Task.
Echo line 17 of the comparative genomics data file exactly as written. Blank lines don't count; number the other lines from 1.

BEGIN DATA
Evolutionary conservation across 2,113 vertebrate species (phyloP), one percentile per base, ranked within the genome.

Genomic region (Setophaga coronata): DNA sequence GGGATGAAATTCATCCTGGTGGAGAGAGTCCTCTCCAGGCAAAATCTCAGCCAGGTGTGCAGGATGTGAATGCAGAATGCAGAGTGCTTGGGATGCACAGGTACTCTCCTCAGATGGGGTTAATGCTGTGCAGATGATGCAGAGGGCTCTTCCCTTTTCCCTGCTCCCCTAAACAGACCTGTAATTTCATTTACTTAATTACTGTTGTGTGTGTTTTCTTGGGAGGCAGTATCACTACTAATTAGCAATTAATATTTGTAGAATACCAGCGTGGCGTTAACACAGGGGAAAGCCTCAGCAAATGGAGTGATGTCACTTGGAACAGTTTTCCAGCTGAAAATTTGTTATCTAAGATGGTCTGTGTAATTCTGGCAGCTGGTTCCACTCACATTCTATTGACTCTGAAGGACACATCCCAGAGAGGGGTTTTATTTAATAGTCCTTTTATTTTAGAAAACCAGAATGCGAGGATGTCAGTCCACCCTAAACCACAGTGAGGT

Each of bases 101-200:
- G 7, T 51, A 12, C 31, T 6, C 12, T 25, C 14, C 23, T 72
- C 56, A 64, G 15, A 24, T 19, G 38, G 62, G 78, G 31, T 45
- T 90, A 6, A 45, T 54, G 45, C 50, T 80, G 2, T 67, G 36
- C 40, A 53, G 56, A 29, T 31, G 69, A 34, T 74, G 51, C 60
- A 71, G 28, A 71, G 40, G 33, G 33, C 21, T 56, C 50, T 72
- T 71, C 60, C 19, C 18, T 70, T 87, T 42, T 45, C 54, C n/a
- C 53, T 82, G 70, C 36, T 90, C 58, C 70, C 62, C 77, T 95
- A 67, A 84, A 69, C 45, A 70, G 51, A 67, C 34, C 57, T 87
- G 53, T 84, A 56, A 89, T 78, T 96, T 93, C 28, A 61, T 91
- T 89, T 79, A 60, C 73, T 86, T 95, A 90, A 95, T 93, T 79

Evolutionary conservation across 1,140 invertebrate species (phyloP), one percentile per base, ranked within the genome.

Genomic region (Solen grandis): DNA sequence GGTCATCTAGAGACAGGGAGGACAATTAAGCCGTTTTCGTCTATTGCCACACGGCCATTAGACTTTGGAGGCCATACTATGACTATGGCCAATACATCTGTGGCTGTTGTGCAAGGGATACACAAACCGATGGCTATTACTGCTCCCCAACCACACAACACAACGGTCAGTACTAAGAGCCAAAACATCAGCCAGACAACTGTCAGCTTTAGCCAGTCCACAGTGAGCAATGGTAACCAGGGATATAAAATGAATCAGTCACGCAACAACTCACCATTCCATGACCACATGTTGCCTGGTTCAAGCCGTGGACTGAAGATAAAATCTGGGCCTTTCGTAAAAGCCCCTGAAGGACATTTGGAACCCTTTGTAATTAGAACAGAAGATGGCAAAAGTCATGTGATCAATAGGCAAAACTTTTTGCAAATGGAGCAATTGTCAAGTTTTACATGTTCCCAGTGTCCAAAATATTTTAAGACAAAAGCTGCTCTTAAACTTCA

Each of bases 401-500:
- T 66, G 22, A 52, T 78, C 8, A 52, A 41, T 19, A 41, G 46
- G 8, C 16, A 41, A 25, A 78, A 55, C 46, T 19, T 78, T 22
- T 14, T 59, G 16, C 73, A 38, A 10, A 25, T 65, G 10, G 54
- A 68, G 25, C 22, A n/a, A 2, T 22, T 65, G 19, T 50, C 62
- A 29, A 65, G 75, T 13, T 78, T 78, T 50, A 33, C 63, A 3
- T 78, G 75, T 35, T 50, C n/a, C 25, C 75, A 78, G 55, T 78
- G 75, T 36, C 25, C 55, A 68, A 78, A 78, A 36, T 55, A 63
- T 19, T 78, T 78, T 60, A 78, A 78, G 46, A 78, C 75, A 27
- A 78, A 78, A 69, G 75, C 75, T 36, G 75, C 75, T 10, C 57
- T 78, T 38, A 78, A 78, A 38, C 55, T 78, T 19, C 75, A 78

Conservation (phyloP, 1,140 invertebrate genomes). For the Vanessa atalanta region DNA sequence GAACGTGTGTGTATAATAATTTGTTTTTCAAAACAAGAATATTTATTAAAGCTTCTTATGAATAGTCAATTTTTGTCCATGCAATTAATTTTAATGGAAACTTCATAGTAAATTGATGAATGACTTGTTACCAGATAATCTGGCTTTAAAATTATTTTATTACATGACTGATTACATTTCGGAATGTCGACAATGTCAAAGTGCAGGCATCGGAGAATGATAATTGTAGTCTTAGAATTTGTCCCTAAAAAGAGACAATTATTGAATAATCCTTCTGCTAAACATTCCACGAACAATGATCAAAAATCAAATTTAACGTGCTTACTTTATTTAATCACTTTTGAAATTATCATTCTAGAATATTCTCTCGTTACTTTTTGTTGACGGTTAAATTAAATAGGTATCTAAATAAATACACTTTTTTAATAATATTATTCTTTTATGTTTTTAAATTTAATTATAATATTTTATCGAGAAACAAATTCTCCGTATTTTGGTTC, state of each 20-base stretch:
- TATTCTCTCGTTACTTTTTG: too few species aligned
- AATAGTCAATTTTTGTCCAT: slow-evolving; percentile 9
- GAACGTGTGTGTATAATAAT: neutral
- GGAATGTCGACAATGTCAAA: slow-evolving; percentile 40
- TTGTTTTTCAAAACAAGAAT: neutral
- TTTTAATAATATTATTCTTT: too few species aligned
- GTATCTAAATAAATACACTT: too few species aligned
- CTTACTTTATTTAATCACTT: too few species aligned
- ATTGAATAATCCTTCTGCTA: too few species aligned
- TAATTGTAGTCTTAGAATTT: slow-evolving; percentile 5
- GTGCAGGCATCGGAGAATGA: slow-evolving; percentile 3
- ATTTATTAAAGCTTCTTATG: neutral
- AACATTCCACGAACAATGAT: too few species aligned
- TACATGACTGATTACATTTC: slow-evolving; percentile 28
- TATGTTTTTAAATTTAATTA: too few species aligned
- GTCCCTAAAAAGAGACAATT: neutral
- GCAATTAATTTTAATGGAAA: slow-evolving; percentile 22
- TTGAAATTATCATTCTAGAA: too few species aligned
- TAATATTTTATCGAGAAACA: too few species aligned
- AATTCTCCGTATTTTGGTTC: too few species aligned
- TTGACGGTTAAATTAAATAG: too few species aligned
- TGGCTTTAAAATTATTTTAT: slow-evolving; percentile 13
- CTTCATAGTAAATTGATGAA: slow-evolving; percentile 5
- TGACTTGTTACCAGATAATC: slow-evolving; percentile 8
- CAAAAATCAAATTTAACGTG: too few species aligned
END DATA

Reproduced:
- T 66, G 22, A 52, T 78, C 8, A 52, A 41, T 19, A 41, G 46